“Vaillant has established his reputation as an accomplished writer of nonfiction, and he now brings his considerable talent to this debut novel. There are no easy moments in this story told by Hector, a young man engaged in an illegal border crossing inside a sealed tanker truck. Vaillant uses Hector's narration to bring the frequent brutality of the illegal immigration experience to light in visceral detail, engaging both the reader's sympathy and revulsion, which linger long after the last page is turned.”
— Fran Keilty, Hickory Stick Bookshop, Washington Depot, CT
“Extraordinary … The horrors of a single passage over the border blossom into a human history of sorrow and suffering, all of it beginning with the thirst to be free.” — NPR
“[A] heartbreaker … Wrenching … with a voice fresh and plangent enough to disarm resistance.” — Boston Globe
“Fearless.” — Globe and Mail
Hector is trapped. The water truck, sealed to hide its human cargo, has broken down. The coyotes have taken all the passengers’ money for a mechanic and have not returned.
Hector finds a name in his friend Cesar’s phone: Annimac. A name with an American number. He must reach her, both for rescue and to pass along the message Cesar has come so far to deliver. But are his messages going through?
Over four days, as water and food run low, Hector tells how he came to this desperate place. His story takes us from Oaxaca — its rich culture, its rapid change — to the dangers of the border, exposing the tangled ties between Mexico and El Norte. And it reminds us of the power of storytelling and the power of hope, as Hector fights to ensure his message makes it out of the truck and into the world.
Both an outstanding suspense novel and an arresting window into the relationship between two great cultures, The Jaguar’s Children shows how deeply interconnected all of us, always, are.
“This is what novels can do — illuminate shadowed lives, enable us to contemplate our own depths of kindness, challenge our beliefs about fate.” — Amanda Eyre Ward, New York Times Book Review
About the Author
JOHN VAILLANT's work has appeared in The New Yorker, the Atlantic, National Geographic, and Outside, among other magazines. His two previous, award-winning books, The Tiger and The Golden Spruce, were international bestsellers.
"I have long admired the visceral storytelling and moral complexity of John Vaillant’s brilliant non-fiction about humankind’s tragically ambivalent relationship with the natural world. Now he brings his abundant literary gifts to a debut novel set in a very real borderland in which human beings are themselves treated like animals. The Jaguar’s Children is a beautifully rendered lament for an imperiled culture and the brave lives that would preserve it. You should read it." —John Burnham Schwartz, author of Reservation Road and The Commoner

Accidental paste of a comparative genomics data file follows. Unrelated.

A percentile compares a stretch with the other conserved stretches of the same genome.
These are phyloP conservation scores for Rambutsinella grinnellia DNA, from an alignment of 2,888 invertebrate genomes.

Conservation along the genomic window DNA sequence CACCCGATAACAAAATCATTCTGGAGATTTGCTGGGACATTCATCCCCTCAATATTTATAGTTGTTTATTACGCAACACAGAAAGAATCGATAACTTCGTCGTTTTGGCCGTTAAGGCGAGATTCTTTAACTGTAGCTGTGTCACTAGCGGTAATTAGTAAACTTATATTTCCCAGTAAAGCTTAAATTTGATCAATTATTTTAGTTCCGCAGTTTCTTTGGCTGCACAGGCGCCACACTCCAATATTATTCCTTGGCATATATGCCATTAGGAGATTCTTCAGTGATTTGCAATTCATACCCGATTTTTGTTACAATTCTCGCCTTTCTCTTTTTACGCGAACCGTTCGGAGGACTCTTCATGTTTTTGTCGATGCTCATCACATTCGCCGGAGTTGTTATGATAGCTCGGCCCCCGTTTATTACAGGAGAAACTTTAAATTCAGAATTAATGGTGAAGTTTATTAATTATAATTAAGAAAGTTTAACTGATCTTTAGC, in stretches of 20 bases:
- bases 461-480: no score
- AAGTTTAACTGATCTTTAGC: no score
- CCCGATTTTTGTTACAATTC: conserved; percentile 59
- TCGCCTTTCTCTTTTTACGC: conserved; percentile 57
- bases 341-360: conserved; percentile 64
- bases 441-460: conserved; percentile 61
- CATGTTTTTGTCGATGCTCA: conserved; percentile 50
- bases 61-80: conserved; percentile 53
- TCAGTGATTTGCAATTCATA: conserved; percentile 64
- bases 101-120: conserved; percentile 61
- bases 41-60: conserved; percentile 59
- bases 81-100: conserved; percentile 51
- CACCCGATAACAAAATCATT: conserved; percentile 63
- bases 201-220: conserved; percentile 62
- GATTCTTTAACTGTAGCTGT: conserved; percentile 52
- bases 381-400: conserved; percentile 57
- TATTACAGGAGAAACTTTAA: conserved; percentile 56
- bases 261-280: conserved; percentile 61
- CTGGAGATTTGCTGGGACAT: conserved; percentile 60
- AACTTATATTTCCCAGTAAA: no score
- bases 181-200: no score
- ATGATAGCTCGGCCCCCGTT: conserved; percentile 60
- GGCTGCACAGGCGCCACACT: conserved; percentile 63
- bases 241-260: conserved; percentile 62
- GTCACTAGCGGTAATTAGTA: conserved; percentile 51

"The Jaguar's Children is devastating. It's at once a literary mystery, an engrossing tour de force, and a brilliant commentary on humanity's role in the physical world. The voice that echoes out from that abandoned place Vaillant so masterfully creates won't leave me." —Joseph Boyden, author of Three Day Road and The Orenda
"John Vaillant is in the business of writing masterpieces. But this first novel will make his many followers fall over in shock. Vaillant sees the tragedy of human predation on the border for what it is—a real-world horror worthy of Stephen King. This book rushes at you relentless as a nightmare and doesn't let up until it kicks out the walls. Settle in. You're going to need a stiff drink. Make it ice water." —Luis Alberto Urrea, author of The Devil's Highway, Into the Beautiful North and The Hummingbird’s Daughter
"John Vaillant's revelatory nonfiction is catalyzed by eloquent prose and exuberant curiosity. In his first novel, The Jaguar's Children, Vaillant proves that his heart and imagination are as expansive and fierce as his radiant intellect. With a desperate young immigrant as our companion, we enter the dangerous borderlands between countries and generations; myth and magic; human community and the vast, infinitely mysterious, wild environment. Perilously close to death, we navigate the hallucinatory map of the mind where those who endure still hope to discover one thin thread of light leading from terror to survival. Never have I encountered a writer with more energy or compassion." —Melanie Rae Thon, author of Sweet Hearts, The Voice of the River, and Girls in the Grass